CHAMPAIGN, Ill. (AP) A.J. Jenkins was a freshman the last time Illinois played at Penn State, four games into a career that had involved mainly home crowds of 50,000 or so and opponents like Eastern Illinois and Louisiana-Lafayette.
Welcome back to Happy Valley, A.J.
Beaver Stadium was packed with 109,000 fans that night in 2008, virtually all of them revved up and wearing white.
“It was crazy,” Jenkins said this week, recalling the 38-24 loss to the Nittany Lions. “That was, like, the loudest stadium I have ever been to.”
Older players such as Jenkins are sharing stories about the size of that crowd as Illinois (2-2, 0-1 Big Ten) gets ready to play at Penn State (3-2, 0-1) on Saturday.
Considering this will be Illinois’ first real road game of the season – after playing their season-opener against Missouri at a neutral site – you’d think some of those older guys might want to pipe down a little around their mostly younger teammates.
One other thing: Illinois has never won at Penn State. The Illini are 0-6 dating to 1993 – 0-7 if you include a loss in 1959 in a game played in Cleveland.
No need to worry, the Illini insist.
“To me, it is exciting, the fact we are going somewhere we have never won before,” said coach Ron Zook, who is 0-2 at Penn State but has one win, in Champaign in 2007, over the Nittany Lions. “All that does is make the percentages that much better that you’re gonna win.
“If you go back and look at the last couple times we have been there,” he added, “we haven’t played the (full) 60 minutes.”
That 2008 loss particularly frustrated Zook.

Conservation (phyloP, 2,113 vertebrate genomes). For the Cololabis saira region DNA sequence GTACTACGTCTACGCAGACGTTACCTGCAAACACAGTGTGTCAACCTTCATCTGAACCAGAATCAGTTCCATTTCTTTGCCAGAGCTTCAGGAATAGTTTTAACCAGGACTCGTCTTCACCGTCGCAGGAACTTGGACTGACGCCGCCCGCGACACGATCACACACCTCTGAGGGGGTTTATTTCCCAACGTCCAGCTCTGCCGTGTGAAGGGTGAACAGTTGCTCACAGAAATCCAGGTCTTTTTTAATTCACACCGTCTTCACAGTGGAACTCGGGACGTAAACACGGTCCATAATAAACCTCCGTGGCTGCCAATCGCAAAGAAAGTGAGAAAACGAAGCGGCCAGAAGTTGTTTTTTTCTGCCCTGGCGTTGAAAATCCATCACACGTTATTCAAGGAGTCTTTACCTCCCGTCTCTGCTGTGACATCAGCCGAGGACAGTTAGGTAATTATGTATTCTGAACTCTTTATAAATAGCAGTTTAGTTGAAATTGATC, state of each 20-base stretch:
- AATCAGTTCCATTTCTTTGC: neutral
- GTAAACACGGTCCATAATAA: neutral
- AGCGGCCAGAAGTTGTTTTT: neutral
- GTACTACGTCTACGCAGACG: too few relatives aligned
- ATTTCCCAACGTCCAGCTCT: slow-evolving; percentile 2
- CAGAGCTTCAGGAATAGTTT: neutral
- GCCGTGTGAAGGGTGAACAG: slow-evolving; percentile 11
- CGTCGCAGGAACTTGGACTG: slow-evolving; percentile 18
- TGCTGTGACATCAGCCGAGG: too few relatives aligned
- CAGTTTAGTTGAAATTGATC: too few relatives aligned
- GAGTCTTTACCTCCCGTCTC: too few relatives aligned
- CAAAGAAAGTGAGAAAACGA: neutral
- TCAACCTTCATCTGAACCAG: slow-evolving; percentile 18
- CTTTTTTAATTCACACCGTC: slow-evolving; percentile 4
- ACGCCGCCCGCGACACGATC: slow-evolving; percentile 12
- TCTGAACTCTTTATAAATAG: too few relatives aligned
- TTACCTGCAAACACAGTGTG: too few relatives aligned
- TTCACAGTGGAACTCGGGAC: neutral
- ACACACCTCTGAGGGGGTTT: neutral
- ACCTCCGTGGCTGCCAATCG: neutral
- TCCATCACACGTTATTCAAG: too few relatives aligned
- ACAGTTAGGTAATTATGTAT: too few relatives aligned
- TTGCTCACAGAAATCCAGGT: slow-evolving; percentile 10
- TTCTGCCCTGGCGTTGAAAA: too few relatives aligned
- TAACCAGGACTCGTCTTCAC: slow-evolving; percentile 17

Illinois trailed 24-17 after a second-half field goal before giving up a 94-yard kickoff return for a touchdown. The Illini pulled to 31-24 on one of Arrelious Benn’s two touchdown catches only to see Penn State strike right back with a late TD pass.
That Illini team was less than a year removed from a surprise trip to the Rose Bowl but already on its way to a disappointing 5-7 season, one that set up last season’s 3-9 disaster.
This team, Illinois players like to point out, is more confident and playing good defense (giving up 18 points a game, tied for fourth in the Big Ten). It is also run by a redshirt freshman quarterback who, even if the offense isn’t clicking just yet, is already considered a leader by his teammates.
The quarterback, Nathan Scheelhaase, said he’s heard all about the 2008 loss and the stadium. His father, Nate Creer, played at Beaver Stadium in the 1980s as an Iowa defensive back. But the quarterback said his dad couldn’t offer much help to prepare him for the crowd. The fans held it down so the Nittany Lions’ offense could operate while Creer and the Hawkeye defense were on the field, Scheelhaase said.
“Obviously, they’ll probably be pretty loud when I’m on the field,” he said.
Illinois safety Trulon Henry has family with experience playing at Penn State, too. Benn, the receiver who caught those TDs in 2008, is his brother.
But Henry joked this week that he’ll look instead to his own experience, back to training camp and 95-degree days to get through a few hours in Happy Valley.
“That was a mental beatdown,” he said.
He said games like the one against Penn State are a reason to play college football.
“You’ve got a great chance to go and play in front of a lot of people,” Henry said. “Even if they’re booing you, it doesn’t matter. It’s still a golden opportunity.”
By David Mercer, Associated Press Writer
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